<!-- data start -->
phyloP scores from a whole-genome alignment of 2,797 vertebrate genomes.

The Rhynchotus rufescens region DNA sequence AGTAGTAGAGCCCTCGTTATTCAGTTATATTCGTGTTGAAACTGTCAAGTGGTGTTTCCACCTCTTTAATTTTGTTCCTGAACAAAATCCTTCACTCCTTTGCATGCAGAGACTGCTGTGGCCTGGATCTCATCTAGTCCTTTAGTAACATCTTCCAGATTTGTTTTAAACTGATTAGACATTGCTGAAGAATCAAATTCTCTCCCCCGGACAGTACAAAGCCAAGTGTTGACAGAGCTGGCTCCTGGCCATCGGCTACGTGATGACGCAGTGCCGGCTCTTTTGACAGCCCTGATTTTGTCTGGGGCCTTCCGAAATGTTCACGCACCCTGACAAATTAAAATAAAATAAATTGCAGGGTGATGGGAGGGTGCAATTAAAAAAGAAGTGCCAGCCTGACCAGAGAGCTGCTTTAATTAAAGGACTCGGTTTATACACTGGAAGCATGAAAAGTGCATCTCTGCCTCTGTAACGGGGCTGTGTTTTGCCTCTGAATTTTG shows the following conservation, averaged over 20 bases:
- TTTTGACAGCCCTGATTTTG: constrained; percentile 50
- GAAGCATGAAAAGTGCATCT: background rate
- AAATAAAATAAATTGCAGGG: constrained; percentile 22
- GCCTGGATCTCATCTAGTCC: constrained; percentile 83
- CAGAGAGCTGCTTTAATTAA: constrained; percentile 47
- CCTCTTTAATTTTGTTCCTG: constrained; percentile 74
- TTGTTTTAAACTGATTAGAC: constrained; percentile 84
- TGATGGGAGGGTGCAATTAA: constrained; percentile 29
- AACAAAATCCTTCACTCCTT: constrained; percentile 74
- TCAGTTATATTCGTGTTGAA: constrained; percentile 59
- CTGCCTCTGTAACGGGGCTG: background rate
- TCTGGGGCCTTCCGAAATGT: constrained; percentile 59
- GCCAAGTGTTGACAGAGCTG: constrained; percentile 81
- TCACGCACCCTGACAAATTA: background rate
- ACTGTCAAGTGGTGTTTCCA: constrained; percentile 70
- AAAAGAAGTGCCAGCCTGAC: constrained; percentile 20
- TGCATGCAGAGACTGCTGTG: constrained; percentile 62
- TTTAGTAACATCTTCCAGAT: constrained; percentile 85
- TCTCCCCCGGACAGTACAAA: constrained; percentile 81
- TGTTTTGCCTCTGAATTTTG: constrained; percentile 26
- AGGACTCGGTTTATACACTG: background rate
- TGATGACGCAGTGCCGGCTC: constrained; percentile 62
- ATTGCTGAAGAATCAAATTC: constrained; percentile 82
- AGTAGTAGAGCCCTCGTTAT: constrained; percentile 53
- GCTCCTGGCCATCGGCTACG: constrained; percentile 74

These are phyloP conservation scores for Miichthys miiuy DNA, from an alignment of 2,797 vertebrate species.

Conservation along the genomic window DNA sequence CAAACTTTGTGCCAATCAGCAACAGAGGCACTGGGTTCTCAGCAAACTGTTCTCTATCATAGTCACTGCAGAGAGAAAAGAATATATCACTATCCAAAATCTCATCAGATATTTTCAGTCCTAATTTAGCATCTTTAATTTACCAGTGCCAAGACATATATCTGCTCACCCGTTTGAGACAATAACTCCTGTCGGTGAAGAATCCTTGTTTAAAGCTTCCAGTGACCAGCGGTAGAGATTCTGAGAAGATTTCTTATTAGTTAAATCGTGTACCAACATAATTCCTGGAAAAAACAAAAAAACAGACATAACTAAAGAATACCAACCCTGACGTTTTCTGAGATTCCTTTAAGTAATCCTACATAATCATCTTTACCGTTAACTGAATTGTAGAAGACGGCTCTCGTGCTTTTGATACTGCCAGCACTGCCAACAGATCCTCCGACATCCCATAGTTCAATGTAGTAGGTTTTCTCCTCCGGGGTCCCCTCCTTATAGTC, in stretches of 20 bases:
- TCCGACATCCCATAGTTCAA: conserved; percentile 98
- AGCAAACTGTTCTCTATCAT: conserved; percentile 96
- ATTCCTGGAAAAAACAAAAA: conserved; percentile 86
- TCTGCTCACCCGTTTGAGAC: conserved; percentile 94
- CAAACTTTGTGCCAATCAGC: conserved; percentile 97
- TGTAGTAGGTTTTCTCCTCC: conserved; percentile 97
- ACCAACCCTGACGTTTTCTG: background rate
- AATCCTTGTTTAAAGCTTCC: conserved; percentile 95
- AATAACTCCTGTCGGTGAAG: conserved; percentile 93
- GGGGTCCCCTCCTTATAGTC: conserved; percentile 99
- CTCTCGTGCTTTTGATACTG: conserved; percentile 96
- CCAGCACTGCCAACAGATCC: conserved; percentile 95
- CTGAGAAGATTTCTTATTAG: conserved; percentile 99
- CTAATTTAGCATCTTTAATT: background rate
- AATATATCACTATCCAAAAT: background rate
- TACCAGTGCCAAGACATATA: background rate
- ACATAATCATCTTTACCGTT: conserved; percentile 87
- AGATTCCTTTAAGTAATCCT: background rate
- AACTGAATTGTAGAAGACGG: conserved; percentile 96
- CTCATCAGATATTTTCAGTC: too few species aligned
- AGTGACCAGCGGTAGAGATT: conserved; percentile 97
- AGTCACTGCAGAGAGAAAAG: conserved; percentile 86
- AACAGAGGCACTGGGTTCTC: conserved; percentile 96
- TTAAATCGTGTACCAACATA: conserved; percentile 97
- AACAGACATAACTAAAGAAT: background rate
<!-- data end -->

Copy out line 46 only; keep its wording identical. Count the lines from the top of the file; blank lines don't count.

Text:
- ACATAATCATCTTTACCGTT: conserved; percentile 87